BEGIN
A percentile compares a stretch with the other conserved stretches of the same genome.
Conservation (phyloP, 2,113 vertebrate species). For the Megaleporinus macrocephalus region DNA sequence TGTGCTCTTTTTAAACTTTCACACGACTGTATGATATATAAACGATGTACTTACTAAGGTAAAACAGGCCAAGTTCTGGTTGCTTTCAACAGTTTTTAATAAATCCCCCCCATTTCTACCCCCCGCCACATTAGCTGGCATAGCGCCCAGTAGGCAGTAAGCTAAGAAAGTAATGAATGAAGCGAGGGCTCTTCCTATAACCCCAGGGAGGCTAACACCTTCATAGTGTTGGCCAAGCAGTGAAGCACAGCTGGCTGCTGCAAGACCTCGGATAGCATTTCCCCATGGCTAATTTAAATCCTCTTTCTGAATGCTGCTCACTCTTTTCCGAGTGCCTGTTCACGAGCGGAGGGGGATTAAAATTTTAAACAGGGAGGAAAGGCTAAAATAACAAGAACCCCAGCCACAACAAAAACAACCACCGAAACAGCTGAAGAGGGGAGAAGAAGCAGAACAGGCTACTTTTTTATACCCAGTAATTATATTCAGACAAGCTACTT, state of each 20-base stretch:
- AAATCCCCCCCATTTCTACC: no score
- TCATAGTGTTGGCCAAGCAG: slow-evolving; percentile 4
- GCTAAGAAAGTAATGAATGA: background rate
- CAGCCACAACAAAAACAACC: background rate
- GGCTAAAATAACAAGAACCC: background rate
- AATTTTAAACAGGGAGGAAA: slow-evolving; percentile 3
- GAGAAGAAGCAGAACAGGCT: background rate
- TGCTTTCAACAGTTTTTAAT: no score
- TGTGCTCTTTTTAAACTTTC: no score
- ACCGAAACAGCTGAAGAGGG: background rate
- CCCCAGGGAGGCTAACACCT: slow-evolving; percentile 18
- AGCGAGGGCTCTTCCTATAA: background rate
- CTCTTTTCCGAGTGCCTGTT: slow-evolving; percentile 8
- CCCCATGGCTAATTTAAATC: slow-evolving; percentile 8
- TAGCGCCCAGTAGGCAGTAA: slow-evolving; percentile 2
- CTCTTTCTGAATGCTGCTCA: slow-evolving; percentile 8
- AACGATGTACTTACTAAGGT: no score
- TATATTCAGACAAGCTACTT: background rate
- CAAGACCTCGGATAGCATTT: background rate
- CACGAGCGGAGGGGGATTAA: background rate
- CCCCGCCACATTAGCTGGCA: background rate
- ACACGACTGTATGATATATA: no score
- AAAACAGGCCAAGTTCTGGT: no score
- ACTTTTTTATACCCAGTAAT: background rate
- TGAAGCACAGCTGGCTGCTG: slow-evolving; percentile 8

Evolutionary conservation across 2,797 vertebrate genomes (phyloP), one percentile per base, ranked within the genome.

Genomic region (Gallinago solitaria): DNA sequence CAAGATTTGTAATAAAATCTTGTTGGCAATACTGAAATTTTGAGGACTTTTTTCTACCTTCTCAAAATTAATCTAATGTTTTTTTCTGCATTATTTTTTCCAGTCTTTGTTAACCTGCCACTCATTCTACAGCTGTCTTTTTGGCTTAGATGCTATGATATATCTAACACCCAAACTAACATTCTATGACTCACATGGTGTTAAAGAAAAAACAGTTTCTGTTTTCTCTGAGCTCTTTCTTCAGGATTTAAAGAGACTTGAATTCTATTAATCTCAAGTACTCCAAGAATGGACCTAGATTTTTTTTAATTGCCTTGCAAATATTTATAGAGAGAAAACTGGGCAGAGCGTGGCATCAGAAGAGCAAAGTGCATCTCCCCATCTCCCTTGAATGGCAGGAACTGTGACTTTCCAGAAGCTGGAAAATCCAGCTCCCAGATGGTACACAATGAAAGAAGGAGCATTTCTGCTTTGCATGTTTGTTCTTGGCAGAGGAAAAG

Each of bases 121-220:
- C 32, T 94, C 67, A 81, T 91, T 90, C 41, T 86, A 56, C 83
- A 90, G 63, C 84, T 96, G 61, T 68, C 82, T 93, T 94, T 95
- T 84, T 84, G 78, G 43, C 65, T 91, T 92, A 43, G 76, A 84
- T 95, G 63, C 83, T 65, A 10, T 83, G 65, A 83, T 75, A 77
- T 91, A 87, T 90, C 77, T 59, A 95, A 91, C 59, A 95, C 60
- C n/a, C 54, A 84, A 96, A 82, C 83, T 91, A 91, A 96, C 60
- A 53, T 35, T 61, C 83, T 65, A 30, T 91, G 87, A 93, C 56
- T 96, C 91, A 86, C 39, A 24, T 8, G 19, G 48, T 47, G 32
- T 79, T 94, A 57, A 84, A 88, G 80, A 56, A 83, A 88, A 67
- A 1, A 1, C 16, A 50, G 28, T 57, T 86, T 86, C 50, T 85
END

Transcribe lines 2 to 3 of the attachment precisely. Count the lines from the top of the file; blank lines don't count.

Conservation (phyloP, 2,113 vertebrate species). For the Megaleporinus macrocephalus region DNA sequence TGTGCTCTTTTTAAACTTTCACACGACTGTATGATATATAAACGATGTACTTACTAAGGTAAAACAGGCCAAGTTCTGGTTGCTTTCAACAGTTTTTAATAAATCCCCCCCATTTCTACCCCCCGCCACATTAGCTGGCATAGCGCCCAGTAGGCAGTAAGCTAAGAAAGTAATGAATGAAGCGAGGGCTCTTCCTATAACCCCAGGGAGGCTAACACCTTCATAGTGTTGGCCAAGCAGTGAAGCACAGCTGGCTGCTGCAAGACCTCGGATAGCATTTCCCCATGGCTAATTTAAATCCTCTTTCTGAATGCTGCTCACTCTTTTCCGAGTGCCTGTTCACGAGCGGAGGGGGATTAAAATTTTAAACAGGGAGGAAAGGCTAAAATAACAAGAACCCCAGCCACAACAAAAACAACCACCGAAACAGCTGAAGAGGGGAGAAGAAGCAGAACAGGCTACTTTTTTATACCCAGTAATTATATTCAGACAAGCTACTT, state of each 20-base stretch:
- AAATCCCCCCCATTTCTACC: no score